22 January 2011

St. Timothy (January 24)

Paul came also to Derbe and to Lystra. A disciple was there, named Timothy, the son of a Jewish woman who was a believer, but his father was a Greek. He was well spoken of by the brothers at Lystra and Iconium. Paul wanted Timothy to accompany him, and he took him and circumcised him because of the Jews who were in those places, for they all knew that his father was a Greek. As they went on their way through the cities, they delivered to them for observance the decisions that had been reached by the apostles and elders who were in Jerusalem.  So the churches were strengthened in the faith, and they increased in numbers.                                                 Act 16:1-5 (see also I Timothy 6:11-16 and
Matt 24: 42-47)

Hymns:  All My Hope on God is Founded- 1 Tim 6:17 (Evangelical Lutheran Hymnary #203)
               By All Your Saints in Warfare LSB #517:1, 11, 3
St. Timothy, 5th c. Basilica of Paul outside the Walls
Sts. Timothy and Novatus, 16th c.
Timothy and his Grandmother. 1648. Rembrandt.
Timothy's Stoning unknown

Modern Icon of St. Timothy
Baptism and Ordination of St. Timothy, 11th c. (damaged)

Found no (acceptable) coloring pages, so I will have my kids draw Timothy either with his grandmother or assisting Paul.  I plan on focusing on Timothy as a pastor, and talking to the kids about what a pastor does (preaches God's word, baptizes and communes, speaks God's forgiveness to us, takes care of all the people in the church).

My husband and I will raise a toast to St. Timothy after the kids are asleep ("No longer drink only water, but use a little wine for the sake of your stomach and your frequent ailments").

Reading through the Timothies tonight, I realized how frequently Paul exhorts the younger pastor--and his parishioners-- to avoid idleness and study [Scripture] often.  I am so thankful for a faithful pastor who studies diligently and is eager to teach his flock, even while he works long hours.  I am thankful for his wife, who sacrifices many an evening with her husband for the sake of the church.  Consider sending off an email to your pastor on Monday, thanking him for all he does for your spiritual and eternal welfare.

I have ordered a bunch of liturgical literature, and cookbooks, and out-of-print, pre-Vatican II books that specialize in celebrating the church year in the home (many thanks for your suggestions).  I hope the material will flesh out this site a bit. I'll be sure to review them for you as I read them.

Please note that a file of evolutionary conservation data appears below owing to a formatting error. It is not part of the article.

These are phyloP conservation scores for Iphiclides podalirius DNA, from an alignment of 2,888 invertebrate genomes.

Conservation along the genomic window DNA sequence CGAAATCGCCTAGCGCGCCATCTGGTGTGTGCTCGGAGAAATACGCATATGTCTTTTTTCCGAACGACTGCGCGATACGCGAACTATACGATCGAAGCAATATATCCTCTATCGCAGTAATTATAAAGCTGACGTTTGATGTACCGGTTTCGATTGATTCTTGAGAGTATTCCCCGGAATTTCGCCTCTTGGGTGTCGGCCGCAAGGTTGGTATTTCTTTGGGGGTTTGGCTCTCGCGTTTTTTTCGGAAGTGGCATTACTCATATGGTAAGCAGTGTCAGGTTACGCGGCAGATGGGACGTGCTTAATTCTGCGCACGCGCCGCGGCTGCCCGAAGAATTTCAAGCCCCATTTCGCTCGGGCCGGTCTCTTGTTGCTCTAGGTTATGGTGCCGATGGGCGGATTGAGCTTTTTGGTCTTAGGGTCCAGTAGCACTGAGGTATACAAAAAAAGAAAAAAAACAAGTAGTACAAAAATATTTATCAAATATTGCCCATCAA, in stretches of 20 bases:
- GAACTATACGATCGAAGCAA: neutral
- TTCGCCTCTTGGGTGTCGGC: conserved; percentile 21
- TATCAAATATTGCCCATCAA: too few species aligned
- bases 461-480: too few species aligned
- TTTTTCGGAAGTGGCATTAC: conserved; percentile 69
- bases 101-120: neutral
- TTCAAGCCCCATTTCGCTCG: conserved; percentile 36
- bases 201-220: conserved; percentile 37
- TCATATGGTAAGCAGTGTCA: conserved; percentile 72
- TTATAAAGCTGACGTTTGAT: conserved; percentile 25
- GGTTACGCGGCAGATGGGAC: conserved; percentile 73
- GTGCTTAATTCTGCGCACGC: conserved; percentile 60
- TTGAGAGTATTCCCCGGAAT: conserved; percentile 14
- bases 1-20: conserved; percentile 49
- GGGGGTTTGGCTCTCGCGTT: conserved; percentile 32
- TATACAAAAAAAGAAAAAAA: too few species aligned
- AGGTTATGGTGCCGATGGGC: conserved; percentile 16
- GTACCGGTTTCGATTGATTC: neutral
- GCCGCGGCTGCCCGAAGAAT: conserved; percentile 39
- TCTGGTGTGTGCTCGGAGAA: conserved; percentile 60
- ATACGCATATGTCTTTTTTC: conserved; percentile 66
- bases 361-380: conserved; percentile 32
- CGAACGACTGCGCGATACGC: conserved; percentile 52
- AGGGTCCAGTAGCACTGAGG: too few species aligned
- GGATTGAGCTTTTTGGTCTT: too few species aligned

"Grace be with you. Amen."


  1. Thank you so much for doing this Katy. I am so edified by reading these posts each morning.

    Pardon my ignorance on this subject, but is there a "person" set aside for each day of the year in the Lutheran tradition (or does it originally come from a Catholic source)? I am very interested to learn about these things.

    Thank you.

  2. Thanks for the kind words and encouragement, Leah! I realized last night that I should post about the historic Lutheran use of the church calendar, and maybe define some terms. Here are a few resources that should help:

    1. Wikipedia gives a good general summary (although it's heavy on the ELCA version--the LCMS does not commemorate Kierkegaard)


    2. I am following the calendar laid out in the Lutheran Service Book. The LCMS website has a nice explanation of the the Sundays and Seasons, Feasts and Festivals, and Commemorations.


    3. Pr. Curtis (HRC on the Concordian Sisters blog) has published a Daily Divine Service Missal, where "a saint or other observance is appointed for each day of the year." Maybe in a few years I'll work up to a post for every commemoration in the missal, but for now I'm focusing on the Lutheran Service Book's list. More info on the missal can be found here: http://steadfastlutherans.org/?p=12920

    Hope this helps and satisfies your interest until I can suggest other resources.

  3. Old timey Lutheran dude Wilhelm Loehe put together a sanctoral calendar that is still mostly normative for Lutheran use (that Curtis guy's missal is based on it and the LSB calendar; there are a few variances between them). You can see it here:


  4. Thank you so much, Katy and Rebekah.
    I am getting ready to put up a (very brief and simplified) post within the next few days about our church's "journey to liturgy". Only in the past decade or so have we been discovering our reformational roots. It is very exciting and I appreciate all I have learned from you "Lutheran ladies". You'll never know how excited I was the night I found the CSPP website. (Seriously, Rebekah. I couldn't stop smiling!) In fact now most of the girls in my church read it regularly. Hey, we all need all the help and encouragement we can get, right?!

  5. Very interested in the books you are reviewing - could you list a few?
    Many thanks,